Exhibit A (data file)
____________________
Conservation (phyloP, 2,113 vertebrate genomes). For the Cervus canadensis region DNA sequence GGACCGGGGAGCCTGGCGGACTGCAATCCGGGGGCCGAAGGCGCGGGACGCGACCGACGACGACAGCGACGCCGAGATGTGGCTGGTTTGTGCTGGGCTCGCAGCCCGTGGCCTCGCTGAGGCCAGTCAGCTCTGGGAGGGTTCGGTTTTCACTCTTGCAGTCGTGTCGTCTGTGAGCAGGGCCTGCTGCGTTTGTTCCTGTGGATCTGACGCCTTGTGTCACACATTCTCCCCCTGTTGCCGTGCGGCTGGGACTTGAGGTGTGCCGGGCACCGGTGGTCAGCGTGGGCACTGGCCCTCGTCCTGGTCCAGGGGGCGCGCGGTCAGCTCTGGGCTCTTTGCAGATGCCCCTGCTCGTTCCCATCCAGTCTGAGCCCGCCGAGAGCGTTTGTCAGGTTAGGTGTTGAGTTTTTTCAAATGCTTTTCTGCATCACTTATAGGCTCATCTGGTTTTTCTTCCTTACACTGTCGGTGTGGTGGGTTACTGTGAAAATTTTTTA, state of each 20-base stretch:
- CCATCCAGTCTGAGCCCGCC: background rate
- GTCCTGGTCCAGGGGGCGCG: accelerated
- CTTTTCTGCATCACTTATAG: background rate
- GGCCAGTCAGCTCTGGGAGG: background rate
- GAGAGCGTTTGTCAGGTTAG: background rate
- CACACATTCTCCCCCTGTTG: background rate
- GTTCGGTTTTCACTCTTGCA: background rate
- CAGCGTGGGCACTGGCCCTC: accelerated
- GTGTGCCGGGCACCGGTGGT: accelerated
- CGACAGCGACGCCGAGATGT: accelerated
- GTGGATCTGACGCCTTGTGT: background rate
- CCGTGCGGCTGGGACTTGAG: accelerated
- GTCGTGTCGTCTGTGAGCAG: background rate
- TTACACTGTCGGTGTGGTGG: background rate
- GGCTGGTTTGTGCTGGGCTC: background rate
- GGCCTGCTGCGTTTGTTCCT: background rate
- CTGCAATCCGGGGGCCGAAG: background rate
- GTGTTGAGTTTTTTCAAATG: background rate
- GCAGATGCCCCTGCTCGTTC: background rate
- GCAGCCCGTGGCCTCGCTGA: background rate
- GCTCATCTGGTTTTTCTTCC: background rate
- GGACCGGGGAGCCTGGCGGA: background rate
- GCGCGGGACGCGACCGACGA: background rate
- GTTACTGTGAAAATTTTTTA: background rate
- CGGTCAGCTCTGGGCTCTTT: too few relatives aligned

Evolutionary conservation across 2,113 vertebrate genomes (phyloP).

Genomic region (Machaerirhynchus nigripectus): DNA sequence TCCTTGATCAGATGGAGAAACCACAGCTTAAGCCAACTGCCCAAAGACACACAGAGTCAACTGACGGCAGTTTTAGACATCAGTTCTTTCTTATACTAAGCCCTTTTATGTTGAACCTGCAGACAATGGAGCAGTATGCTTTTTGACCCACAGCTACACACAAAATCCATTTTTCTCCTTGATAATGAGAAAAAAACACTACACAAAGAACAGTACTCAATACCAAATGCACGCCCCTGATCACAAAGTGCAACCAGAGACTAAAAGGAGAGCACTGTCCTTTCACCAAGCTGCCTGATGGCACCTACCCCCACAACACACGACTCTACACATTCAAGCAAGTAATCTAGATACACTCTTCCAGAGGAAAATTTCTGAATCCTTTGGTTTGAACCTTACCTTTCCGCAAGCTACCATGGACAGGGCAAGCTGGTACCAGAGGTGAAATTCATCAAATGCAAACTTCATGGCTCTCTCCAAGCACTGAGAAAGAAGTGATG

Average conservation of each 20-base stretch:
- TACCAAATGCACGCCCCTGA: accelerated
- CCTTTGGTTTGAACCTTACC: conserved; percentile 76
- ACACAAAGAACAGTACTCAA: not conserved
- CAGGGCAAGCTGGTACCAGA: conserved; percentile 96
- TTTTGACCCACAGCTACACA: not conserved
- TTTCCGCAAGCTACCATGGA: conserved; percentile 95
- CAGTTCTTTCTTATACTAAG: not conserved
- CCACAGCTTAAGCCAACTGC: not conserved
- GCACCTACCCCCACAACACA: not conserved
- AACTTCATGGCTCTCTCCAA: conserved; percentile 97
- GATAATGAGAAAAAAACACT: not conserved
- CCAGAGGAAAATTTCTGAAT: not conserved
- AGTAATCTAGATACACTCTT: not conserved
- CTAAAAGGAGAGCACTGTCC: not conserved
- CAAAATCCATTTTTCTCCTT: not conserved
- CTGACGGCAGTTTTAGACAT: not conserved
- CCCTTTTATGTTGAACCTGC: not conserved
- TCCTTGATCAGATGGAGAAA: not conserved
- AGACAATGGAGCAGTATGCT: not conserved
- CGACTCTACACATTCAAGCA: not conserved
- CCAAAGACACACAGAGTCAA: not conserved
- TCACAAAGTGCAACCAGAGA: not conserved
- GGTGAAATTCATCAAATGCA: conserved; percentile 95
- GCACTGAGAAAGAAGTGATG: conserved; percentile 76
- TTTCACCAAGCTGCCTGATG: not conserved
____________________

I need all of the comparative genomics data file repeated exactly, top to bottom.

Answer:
Conservation (phyloP, 2,113 vertebrate genomes). For the Cervus canadensis region DNA sequence GGACCGGGGAGCCTGGCGGACTGCAATCCGGGGGCCGAAGGCGCGGGACGCGACCGACGACGACAGCGACGCCGAGATGTGGCTGGTTTGTGCTGGGCTCGCAGCCCGTGGCCTCGCTGAGGCCAGTCAGCTCTGGGAGGGTTCGGTTTTCACTCTTGCAGTCGTGTCGTCTGTGAGCAGGGCCTGCTGCGTTTGTTCCTGTGGATCTGACGCCTTGTGTCACACATTCTCCCCCTGTTGCCGTGCGGCTGGGACTTGAGGTGTGCCGGGCACCGGTGGTCAGCGTGGGCACTGGCCCTCGTCCTGGTCCAGGGGGCGCGCGGTCAGCTCTGGGCTCTTTGCAGATGCCCCTGCTCGTTCCCATCCAGTCTGAGCCCGCCGAGAGCGTTTGTCAGGTTAGGTGTTGAGTTTTTTCAAATGCTTTTCTGCATCACTTATAGGCTCATCTGGTTTTTCTTCCTTACACTGTCGGTGTGGTGGGTTACTGTGAAAATTTTTTA, state of each 20-base stretch:
- CCATCCAGTCTGAGCCCGCC: background rate
- GTCCTGGTCCAGGGGGCGCG: accelerated
- CTTTTCTGCATCACTTATAG: background rate
- GGCCAGTCAGCTCTGGGAGG: background rate
- GAGAGCGTTTGTCAGGTTAG: background rate
- CACACATTCTCCCCCTGTTG: background rate
- GTTCGGTTTTCACTCTTGCA: background rate
- CAGCGTGGGCACTGGCCCTC: accelerated
- GTGTGCCGGGCACCGGTGGT: accelerated
- CGACAGCGACGCCGAGATGT: accelerated
- GTGGATCTGACGCCTTGTGT: background rate
- CCGTGCGGCTGGGACTTGAG: accelerated
- GTCGTGTCGTCTGTGAGCAG: background rate
- TTACACTGTCGGTGTGGTGG: background rate
- GGCTGGTTTGTGCTGGGCTC: background rate
- GGCCTGCTGCGTTTGTTCCT: background rate
- CTGCAATCCGGGGGCCGAAG: background rate
- GTGTTGAGTTTTTTCAAATG: background rate
- GCAGATGCCCCTGCTCGTTC: background rate
- GCAGCCCGTGGCCTCGCTGA: background rate
- GCTCATCTGGTTTTTCTTCC: background rate
- GGACCGGGGAGCCTGGCGGA: background rate
- GCGCGGGACGCGACCGACGA: background rate
- GTTACTGTGAAAATTTTTTA: background rate
- CGGTCAGCTCTGGGCTCTTT: too few relatives aligned

Evolutionary conservation across 2,113 vertebrate genomes (phyloP).

Genomic region (Machaerirhynchus nigripectus): DNA sequence TCCTTGATCAGATGGAGAAACCACAGCTTAAGCCAACTGCCCAAAGACACACAGAGTCAACTGACGGCAGTTTTAGACATCAGTTCTTTCTTATACTAAGCCCTTTTATGTTGAACCTGCAGACAATGGAGCAGTATGCTTTTTGACCCACAGCTACACACAAAATCCATTTTTCTCCTTGATAATGAGAAAAAAACACTACACAAAGAACAGTACTCAATACCAAATGCACGCCCCTGATCACAAAGTGCAACCAGAGACTAAAAGGAGAGCACTGTCCTTTCACCAAGCTGCCTGATGGCACCTACCCCCACAACACACGACTCTACACATTCAAGCAAGTAATCTAGATACACTCTTCCAGAGGAAAATTTCTGAATCCTTTGGTTTGAACCTTACCTTTCCGCAAGCTACCATGGACAGGGCAAGCTGGTACCAGAGGTGAAATTCATCAAATGCAAACTTCATGGCTCTCTCCAAGCACTGAGAAAGAAGTGATG

Average conservation of each 20-base stretch:
- TACCAAATGCACGCCCCTGA: accelerated
- CCTTTGGTTTGAACCTTACC: conserved; percentile 76
- ACACAAAGAACAGTACTCAA: not conserved
- CAGGGCAAGCTGGTACCAGA: conserved; percentile 96
- TTTTGACCCACAGCTACACA: not conserved
- TTTCCGCAAGCTACCATGGA: conserved; percentile 95
- CAGTTCTTTCTTATACTAAG: not conserved
- CCACAGCTTAAGCCAACTGC: not conserved
- GCACCTACCCCCACAACACA: not conserved
- AACTTCATGGCTCTCTCCAA: conserved; percentile 97
- GATAATGAGAAAAAAACACT: not conserved
- CCAGAGGAAAATTTCTGAAT: not conserved
- AGTAATCTAGATACACTCTT: not conserved
- CTAAAAGGAGAGCACTGTCC: not conserved
- CAAAATCCATTTTTCTCCTT: not conserved
- CTGACGGCAGTTTTAGACAT: not conserved
- CCCTTTTATGTTGAACCTGC: not conserved
- TCCTTGATCAGATGGAGAAA: not conserved
- AGACAATGGAGCAGTATGCT: not conserved
- CGACTCTACACATTCAAGCA: not conserved
- CCAAAGACACACAGAGTCAA: not conserved
- TCACAAAGTGCAACCAGAGA: not conserved
- GGTGAAATTCATCAAATGCA: conserved; percentile 95
- GCACTGAGAAAGAAGTGATG: conserved; percentile 76
- TTTCACCAAGCTGCCTGATG: not conserved